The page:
"I think being too lenient is becoming a problem. These criminals think they have a right to kill people," Museveni says at a pass-out ceremony of prison officers.
PIC: President Museveni (centre) with graduands at the pass-out ceremony on Thursday. (Credit: Eddie Ssejjoba)
PRISONS | PASS-OUT CEREMONY
LUZIRA - President Yoweri Museveni has warned he may consider hanging some death row inmates, saying his leniency has been "misunderstood" by criminals.
He said criminals are taking him for granted and continue killing people because of his soft stance on the application of the gallows. As such, he might have to "hang a few" to serve as an example.
"I think being too lenient is becoming a problem. These criminals think they have a right to kill people. So, I think I am going to revise a bit and hang a few," he said, while presiding over the pass-out ceremony of 919 prison officers at Luzira Prisons Grounds on Thursday.
"If you see the way they kill people, they need a lesson. We have been too soft. I think they have misunderstood it," Museveni said.
The Uganda Prisons last hanged convicts in 1999. No other hanging has been done since, thanks to pressure from civil society actors and the international community to do away with the extreme form of punishment.
Presently, there are 278 death row inmates at Luzira. Of these, 204 have since appealed their conviction and are awaiting judgment.
The fate of the other 74 hangs by the President's constitutional power to pardon them through the prerogative of mercy.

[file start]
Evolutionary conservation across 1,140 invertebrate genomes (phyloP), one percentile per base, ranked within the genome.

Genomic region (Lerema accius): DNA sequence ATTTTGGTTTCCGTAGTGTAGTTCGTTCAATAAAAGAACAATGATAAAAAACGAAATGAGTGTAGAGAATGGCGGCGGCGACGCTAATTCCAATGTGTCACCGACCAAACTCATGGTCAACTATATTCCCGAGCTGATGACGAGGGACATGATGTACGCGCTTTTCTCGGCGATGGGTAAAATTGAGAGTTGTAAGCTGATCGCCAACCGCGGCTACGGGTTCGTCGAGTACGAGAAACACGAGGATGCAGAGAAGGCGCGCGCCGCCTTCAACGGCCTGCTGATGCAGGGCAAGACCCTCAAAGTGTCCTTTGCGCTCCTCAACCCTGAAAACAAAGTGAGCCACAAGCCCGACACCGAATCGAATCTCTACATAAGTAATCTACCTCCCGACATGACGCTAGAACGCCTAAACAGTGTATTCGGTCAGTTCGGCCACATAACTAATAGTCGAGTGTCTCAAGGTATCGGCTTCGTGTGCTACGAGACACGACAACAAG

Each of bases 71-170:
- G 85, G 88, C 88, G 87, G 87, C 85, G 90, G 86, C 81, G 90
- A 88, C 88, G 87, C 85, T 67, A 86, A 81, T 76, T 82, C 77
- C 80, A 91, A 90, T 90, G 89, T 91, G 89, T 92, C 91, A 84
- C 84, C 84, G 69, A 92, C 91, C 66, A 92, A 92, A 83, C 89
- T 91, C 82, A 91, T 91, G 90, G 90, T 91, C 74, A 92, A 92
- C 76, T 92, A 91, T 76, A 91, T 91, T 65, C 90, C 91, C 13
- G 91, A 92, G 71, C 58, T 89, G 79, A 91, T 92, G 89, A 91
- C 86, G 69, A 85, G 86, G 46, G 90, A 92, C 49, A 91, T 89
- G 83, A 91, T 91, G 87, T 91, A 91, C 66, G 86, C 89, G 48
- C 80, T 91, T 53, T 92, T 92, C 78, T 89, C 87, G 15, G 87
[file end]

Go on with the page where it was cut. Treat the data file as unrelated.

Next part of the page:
However, with the President's latest comments, they ought to worry.
Meanwhile, the recruits at Thursday's pass-out ceremony included over 706 warders and wardresses, and 200 officers.
Museveni said the recruits would enhance the manpower needs of the prisons services.
The Prisons launched a low-cost housing initiative, with as many as 480 single-roomed housing units already constructed for staff. Museveni, upon arrival at the venue, commissioned the houses moments before presiding over the pass-out ceremony.
The Uganda Prisons work force, according to the Prisons commissioner general, Dr Johnson Byabashaija, is now at 9,787. The team also has civilian support staff, who are 380.
Byabashaija said they have also paid attention to education in the rehabilitation process of inmates.
He asked that a Prisons Day is observed every July 16, to enable the Prisons assess reforms in the correctional sector. President Museveni agreed.
Meanwhile, Museveni warned the graduands against engaging in risky lifestyles that would expose them to HIV as well as send them behind bars, "not as warders, but as inmates".
"If you are attracted so much to dresses, you might find problems and end up in Luzira," he warned them.
The State Minister for Internal Affairs, Mario Obiga Kania, said the Prisons has contributed greatly to industry and agriculture, which, if funded well, can boost production and development.
Best-performing graduands received a mattress and a solar panel.
Guests were treated to a cocktail of performances by dancers, acrobats and the Prisons choir.
The acrobats put on display their athleticism
Traditional dances were also part of the entertainment
The ceremony was held at the Luzira Prisons Grounds
If you thought prison officers cannot sing, think again. There is plenty of talent in there
Prisons chief Johnson Byabashaija and Parliament's deputy speaker Jacob Oulanyah and others received President Museveni on a warm Thursday
The President toured the new single-roomed housing units for prison staff
Museveni was received at the grounds, where he would preside over the pass-out ceremony of hundreds of prisons officers
Local religious leaders led prayers at the start of the ceremony
The President inspected the prisons officers
It was a sea of brown and maroon
The goose march in progress!
The best-performing graduands had a photo opportunity with the President
They each received a mattress and a solar panel